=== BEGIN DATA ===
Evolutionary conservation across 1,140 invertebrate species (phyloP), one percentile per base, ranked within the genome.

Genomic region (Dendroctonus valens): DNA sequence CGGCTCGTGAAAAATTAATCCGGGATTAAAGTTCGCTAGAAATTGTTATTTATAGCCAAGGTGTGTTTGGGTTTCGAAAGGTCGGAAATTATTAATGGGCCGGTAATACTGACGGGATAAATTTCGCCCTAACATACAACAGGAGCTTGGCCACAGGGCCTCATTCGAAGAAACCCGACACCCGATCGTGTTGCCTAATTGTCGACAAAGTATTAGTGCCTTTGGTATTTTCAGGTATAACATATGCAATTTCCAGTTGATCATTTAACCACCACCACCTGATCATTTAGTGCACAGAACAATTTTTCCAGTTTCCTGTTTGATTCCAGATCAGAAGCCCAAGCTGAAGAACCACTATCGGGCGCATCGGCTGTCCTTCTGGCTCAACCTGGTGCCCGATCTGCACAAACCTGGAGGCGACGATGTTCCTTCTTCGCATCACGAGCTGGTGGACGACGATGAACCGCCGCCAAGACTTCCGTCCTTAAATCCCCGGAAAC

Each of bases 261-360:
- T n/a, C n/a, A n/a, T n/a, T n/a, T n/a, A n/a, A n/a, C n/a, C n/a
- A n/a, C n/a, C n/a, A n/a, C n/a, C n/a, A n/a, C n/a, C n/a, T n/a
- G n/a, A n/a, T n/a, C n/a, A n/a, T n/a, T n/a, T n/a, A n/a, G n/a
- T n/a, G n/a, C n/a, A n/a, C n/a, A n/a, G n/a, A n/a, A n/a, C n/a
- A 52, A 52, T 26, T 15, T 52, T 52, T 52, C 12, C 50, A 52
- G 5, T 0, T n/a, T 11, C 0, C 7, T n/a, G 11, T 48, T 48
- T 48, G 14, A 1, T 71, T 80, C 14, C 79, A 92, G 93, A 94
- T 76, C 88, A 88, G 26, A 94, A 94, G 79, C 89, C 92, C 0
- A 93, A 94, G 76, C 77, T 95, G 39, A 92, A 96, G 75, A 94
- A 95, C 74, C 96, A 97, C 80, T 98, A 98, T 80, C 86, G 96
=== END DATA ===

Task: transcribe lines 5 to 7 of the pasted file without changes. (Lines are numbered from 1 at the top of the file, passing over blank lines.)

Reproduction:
- A n/a, C n/a, C n/a, A n/a, C n/a, C n/a, A n/a, C n/a, C n/a, T n/a
- G n/a, A n/a, T n/a, C n/a, A n/a, T n/a, T n/a, T n/a, A n/a, G n/a
- T n/a, G n/a, C n/a, A n/a, C n/a, A n/a, G n/a, A n/a, A n/a, C n/a